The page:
ERCIM News 80

Image ERCIM News 80 cover page

January 2010
Special theme:
Digital Preservation

This issue in pdf
(64 pages; 15 Mb)
Next issue
January 2015
Next special theme:
Scientific Data Sharing
Call for the next issue
Get the latest issue to your desktop
RSS Feed

SHAMAN: Sustaining Heritage Access through Multivalent Archiving

by José Borbinha

The SHAMAN project (Sustaining Heritage Access through Multivalent Archiving) will develop a next-generation digital preservation framework. Furthermore, it involves developing the relevant preservation tools for analysing, ingesting, managing, accessing and reusing information objects and data across libraries, archives or any other deployment scenario in which the SHAMAN ‘Theory of Preservation’ proves to be relevant.

The SHAMAN Theory of Preservation makes assertions about the ability to maintain the context, arrangement and management of information objects and the preservation environment itself, while taking into consideration:

  • authenticity (the provenance of objects)
  • 'respect du fonds' (the arrangement of objects)
  • integrity (the management of objects)
  • chain of custody (the ownership of objects)
  • context of production (preservation, access and reuse).

These assertions also require that the functions performed by preservation processes remain consistent over time. We note that for these principles to apply, a theory of preservation must also make assertions about the information context managed by the preservation environment. Special attention must be given to the reuse of information objects across distributed repositories, as well as to securing the authenticity and integrity of the objects through time. These requirements led us to the present project.

Figure 1: The informal SHAMAN context (which is supporting the work in progress towards the final definition of the SHAMAN Reference Architecture).
Figure 1: The informal SHAMAN context (which is supporting the work in progress towards the final definition of the SHAMAN Reference Architecture).

Three prototypes will support the testing and validation of the results. These Integration & Demonstrator Subprojects (ISPs) cover real cases in memory institutions (ISP1), industrial design and engineering (ISP2) and scientific application domains in scenarios of e-Science (ISP3).

To achieve these goals, SHAMAN is focusing its research on: integrating data grid, digital library and persistent archive technology; developing support for context representation and annotation, with deep linguistic analysis and corresponding semantics; and modelling of preservation processes. In the end, SHAMAN is also expected to deliver a reference architecture for the design and development of solutions for digital preservation in distributed scenarios.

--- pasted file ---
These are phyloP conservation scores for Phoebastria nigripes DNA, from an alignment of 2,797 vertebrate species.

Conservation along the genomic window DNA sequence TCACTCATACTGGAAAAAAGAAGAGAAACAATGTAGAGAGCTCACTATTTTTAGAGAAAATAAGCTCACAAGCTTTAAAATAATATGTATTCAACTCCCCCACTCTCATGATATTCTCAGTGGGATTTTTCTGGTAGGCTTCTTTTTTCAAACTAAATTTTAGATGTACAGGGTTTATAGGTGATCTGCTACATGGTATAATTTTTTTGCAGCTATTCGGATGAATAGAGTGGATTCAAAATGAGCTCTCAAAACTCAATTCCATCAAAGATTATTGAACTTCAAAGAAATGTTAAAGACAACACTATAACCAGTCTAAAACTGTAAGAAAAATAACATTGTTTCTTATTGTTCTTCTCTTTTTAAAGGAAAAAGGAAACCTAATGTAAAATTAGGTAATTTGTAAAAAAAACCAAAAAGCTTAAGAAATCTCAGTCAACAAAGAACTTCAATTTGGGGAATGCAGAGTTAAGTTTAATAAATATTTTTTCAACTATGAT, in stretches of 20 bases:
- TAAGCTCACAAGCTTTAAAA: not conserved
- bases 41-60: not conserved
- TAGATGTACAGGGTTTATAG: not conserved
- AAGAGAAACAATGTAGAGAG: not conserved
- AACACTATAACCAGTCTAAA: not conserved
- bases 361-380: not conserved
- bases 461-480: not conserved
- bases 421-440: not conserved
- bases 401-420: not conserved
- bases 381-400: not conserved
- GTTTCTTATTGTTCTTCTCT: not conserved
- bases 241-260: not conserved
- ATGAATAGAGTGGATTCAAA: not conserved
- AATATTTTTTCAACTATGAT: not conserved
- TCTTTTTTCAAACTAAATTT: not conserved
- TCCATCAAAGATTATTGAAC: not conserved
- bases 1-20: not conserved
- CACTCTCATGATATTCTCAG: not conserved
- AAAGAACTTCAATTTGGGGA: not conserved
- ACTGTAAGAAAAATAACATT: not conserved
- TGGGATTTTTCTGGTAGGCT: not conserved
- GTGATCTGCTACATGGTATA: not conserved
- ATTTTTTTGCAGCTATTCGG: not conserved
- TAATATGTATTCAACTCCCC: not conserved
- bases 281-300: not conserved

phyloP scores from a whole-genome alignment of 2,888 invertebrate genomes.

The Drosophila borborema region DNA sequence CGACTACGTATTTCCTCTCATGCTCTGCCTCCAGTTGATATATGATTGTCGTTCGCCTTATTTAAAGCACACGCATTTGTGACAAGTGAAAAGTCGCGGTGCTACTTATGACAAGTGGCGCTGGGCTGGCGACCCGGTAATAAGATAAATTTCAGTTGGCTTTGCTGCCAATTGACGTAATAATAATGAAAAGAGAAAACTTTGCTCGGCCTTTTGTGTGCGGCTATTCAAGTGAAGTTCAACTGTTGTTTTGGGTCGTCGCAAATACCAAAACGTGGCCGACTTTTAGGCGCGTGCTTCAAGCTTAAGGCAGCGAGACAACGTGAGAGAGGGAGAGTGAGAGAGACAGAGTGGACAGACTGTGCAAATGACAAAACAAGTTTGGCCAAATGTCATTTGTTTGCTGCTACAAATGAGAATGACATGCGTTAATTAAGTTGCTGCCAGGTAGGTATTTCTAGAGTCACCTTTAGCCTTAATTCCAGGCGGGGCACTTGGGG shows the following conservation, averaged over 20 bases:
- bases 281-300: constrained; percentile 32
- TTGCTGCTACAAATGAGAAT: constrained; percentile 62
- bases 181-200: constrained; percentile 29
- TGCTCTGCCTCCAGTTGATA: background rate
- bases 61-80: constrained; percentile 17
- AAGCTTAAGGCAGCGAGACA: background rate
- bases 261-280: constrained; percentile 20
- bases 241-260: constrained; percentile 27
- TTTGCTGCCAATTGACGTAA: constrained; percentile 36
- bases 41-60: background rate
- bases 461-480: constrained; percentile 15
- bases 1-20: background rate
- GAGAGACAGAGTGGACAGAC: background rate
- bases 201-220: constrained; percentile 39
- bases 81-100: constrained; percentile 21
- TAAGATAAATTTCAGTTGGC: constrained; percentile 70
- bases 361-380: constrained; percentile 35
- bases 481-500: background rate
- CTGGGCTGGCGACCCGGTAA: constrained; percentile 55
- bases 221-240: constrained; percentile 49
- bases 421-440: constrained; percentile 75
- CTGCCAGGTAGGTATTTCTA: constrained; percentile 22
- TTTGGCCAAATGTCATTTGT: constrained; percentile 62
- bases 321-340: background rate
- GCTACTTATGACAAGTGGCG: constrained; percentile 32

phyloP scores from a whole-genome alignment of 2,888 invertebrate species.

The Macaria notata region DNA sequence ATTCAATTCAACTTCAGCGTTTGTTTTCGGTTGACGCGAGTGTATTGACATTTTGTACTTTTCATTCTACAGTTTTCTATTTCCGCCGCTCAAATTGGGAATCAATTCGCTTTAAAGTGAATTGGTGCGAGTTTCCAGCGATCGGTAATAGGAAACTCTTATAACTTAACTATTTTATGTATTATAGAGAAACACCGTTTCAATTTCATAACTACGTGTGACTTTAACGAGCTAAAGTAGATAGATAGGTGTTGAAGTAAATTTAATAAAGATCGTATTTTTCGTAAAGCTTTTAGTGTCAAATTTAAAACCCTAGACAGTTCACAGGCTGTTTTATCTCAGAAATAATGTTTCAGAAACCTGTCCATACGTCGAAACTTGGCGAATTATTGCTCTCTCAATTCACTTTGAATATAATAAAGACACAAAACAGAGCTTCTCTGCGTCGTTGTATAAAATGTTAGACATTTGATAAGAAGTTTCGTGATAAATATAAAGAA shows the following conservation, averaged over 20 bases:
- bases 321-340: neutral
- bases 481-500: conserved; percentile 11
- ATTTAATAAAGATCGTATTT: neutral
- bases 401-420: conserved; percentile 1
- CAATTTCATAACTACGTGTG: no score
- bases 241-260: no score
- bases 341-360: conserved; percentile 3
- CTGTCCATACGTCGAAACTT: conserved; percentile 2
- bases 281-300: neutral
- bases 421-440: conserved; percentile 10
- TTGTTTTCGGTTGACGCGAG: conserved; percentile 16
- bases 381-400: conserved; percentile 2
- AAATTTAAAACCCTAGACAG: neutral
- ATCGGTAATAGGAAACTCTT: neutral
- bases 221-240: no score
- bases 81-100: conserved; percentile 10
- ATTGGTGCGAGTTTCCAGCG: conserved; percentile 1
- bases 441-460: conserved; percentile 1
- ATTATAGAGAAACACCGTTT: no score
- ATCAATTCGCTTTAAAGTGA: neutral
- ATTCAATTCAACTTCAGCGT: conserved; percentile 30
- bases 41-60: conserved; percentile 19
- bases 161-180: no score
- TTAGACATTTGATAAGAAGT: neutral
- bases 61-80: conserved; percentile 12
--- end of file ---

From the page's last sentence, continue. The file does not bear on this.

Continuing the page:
Figure 2: The informal and generic conceptual view for the SHAMAN architectural framework.
Figure 2: The informal and generic conceptual view for the SHAMAN architectural framework.

Until now, the project has been busy performing state-of-the-art analyses (such as reviewing OAIS), better understanding the real usage scenarios, defining solution architectures, and developing the first set of demonstrators. In first half of the project, the focus was on the analysis and development of the ISP1 scenarios, and the analysis of the ISP2 scenarios. These results will be presented at the review to be held in early 2010, and will be publicly disseminated after that.

The third year will focus on the revision of the ISP1 scenarios, the implementations of the ISP2 scenarios, and the analysis of the ISP3 scenarios. The final year will focus on the implementation of the ISP3 scenarios, the revision of the other two and the consolidation of the results. The final definition of the SHAMAN reference architecture will be an especially significant result expected for this term.

The consortium comprises a well-balanced group from academia, research labs, industry and intended final users. The full list of partners is available on the project Web site. SHAMAN also has strong connections to the United States, including collaboration with the Data Intensive Cyber Environments (DICE) research group, which leads the development of the open-source iRODS (Integrated Rule-Oriented Data System). The group is based at the DICE Center at the University of North Carolina at Chapel Hill, and the Institute for Neural Computation at the University of California, San Diego. We expect iRODS to play a fundamental role in SHAMAN, with its openness and flexibility supporting our vision and proposed strategies.

SHAMAN is a Large Integrated Project co-financed by the European Union within the 7th Framework Programme. It will run from 2008 to 2011.


Please contact:
José Borbinha
INESC-ID, Portugal
E-mail: This email address is being protected from spambots. You need JavaScript enabled to view it.